Chinese buyers currently snap up around a third of the world’s luxury goods, which makes China an appealing market for luxury brands—as well as an influential one. But attempts by the luxury industry to cater to Chinese consumers’ tastes have often misfired. Recently, there have been a number of culturally insensitive mistakes. Why are brands getting it so wrong?
The last little while has seen a number of blunders by foreign luxury brands active in China. Burberry’s campaign for Chinese New Year creeped people out. The worst culprit was Dolce and Gabbana’s PR disaster. The brand initially put out a crass ad showing Chinese actors trying to eat spaghetti with chopsticks, then later compounded the problem by making offensive messages on the brand’s own social media. The ad may have been forgiven, but the comments will linger for a long time.
It’s unfortunately all too common for brands to lazily incorporate what they see as Chinese elements into design in attempts to win over Chinese audiences.
Slapping a dragon on underwear isn’t enough to connect with young Chinese buyers, as Victoria’s Secret discovered to its dismay. Burberry and Dior have made similar design miscalculations.
Luxury Brands also make the frequent mistake of failing to reflect the China that Chinese people are proud of. Dolce and Gabbana can add this to their long list of errors. Chinese citizens–and the government–are immensely proud of their modern, ambitious society.
But foreign brands often pick up on the things they aren’t as proud of: grotty urban areas, impoverished locals, and outdated and stereotypical cultural elements like red lanterns.
The nostalgia felt by Western luxury brands just isn’t shared by modern Chinese people. It’s also a sign of a deeper failure to understand Chinese tastes and mindsets.
Foreign brands can and do get it right in China, but they must pay attention to modern China and the way it sees itself. Good collaborations are key to cultural understanding. By partnering with local creators, brands are better able to capture the zeitgeist and get a fresh, relevant take on their brand.
Good partnerships can also help brands avoid cultural faux pas. Dolce and Gabbana could have avoided their mistakes if they’d had the right local relationships in place to review the campaign messages before they went out.
The US gets it wrong, too
Here at home, even local brands often fail to take cultural sensitivity into account in their branding, goods, and advertising. In 2018, the Katy Perry brand was criticized for creating shoes that evoked blackface, and quickly removed the items after backlash from the public.
Fashion juggernaut Gucci released a black wool balaclava with a cut-out mouth and exaggerated red lips. Prada’s NYC sore displayed items reflecting blackface imagery, resembling black monkeys with large, red lips–once again showing cultural insensitivity at a time when brands should be much more in tune with racial sensitivity and “woke” culture.
Social media pressure
Brands have always made errors and miscalculated how they pitch their ads. What’s different now is how these errors are received and spread. China’s online landscape is peculiarly well-geared towards consumer outrage. There’s a real orientation towards online discussion of brands and products, with social eCommerce opportunities stitched in. Consumers can and do discuss brands and their activities with much enthusiasm.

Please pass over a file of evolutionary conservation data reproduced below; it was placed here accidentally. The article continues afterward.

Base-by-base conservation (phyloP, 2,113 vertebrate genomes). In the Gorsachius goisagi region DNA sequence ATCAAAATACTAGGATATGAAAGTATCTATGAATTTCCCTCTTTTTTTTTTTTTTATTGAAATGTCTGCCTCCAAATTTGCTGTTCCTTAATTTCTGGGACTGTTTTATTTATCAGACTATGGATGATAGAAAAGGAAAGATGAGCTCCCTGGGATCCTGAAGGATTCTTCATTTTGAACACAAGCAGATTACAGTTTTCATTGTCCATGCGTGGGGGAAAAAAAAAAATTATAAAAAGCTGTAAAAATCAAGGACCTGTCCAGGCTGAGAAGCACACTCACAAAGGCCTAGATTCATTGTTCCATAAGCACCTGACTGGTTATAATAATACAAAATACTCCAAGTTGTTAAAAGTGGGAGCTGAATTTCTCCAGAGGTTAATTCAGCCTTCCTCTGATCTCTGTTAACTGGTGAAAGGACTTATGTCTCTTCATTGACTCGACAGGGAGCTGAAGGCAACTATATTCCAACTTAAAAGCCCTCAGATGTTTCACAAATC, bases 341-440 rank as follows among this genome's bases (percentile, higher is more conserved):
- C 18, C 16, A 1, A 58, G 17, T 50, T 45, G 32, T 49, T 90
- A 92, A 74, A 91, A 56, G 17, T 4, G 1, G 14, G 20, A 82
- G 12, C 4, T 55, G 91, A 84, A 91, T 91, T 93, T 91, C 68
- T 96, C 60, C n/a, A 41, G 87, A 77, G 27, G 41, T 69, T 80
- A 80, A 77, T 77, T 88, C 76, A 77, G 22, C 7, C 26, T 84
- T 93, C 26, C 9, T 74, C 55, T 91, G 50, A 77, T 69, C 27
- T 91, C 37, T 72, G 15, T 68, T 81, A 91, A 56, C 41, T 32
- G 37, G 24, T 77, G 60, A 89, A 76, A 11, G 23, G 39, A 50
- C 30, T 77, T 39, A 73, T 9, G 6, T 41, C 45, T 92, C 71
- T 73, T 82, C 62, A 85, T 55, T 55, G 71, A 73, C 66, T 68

For better or worse, brands also actively participate in this online chat. Dolce and Gabbana added to their problems by making unwise comments in the public space of Instagram.
This means not only are a brand’s mistakes visible to the world, they’re also easy to share and discuss. Often this discussion spreads quickly. Even though Instagram is not available to audiences in China, the diaspora caught Dolce and Gabbana’s comments on the platform and made sure they were circulated on social media platforms at home.
One curious feature of China’s moral outrage is that state-owned media will often jump on the bandwagon when cultural outrage kicks in. Xenophobia is often a politically expedient position for China’s authorities to adopt and state-owned media helped fuel some of these backlashes.
The luxury industry is already on thin ice in China. Anti-corruption drives and bans on luxury advertising aimed at reducing anger about inequality make it clear that foreign luxury brands are being closely monitored by the authorities.
Some commentators have pointed out the hypocrisy of complaining about the behaviour of foreign brands when domestic ones are even less sensitive. A 2016 ad for laundry powder showed a black man being washed until he emerged as a fair-skinned Chinese man. While foreign brands are forced to grovel in apology, no such apologies are forthcoming from domestic ones.
Hysterical online outrage is by no means a feature unique to China. Twitter participants in the West are just as likely to grab their pitchforks if a brand gets it wrong. Pepsi, Victoria’s Secret, and Avon all misread the zeitgeist in recent times and suffered the backlash.
There’s little excuse for many of the errors brands are making in China and around the world at the moment. The luxury industry is enjoying a sales bonanza in the Chinese market, yet the litany of mistakes brands are making show how little they truly understand their Chinese customers.
Brands that misunderstand their audience so completely will find themselves quickly excluded as online critics across the globe quickly rally their indignation.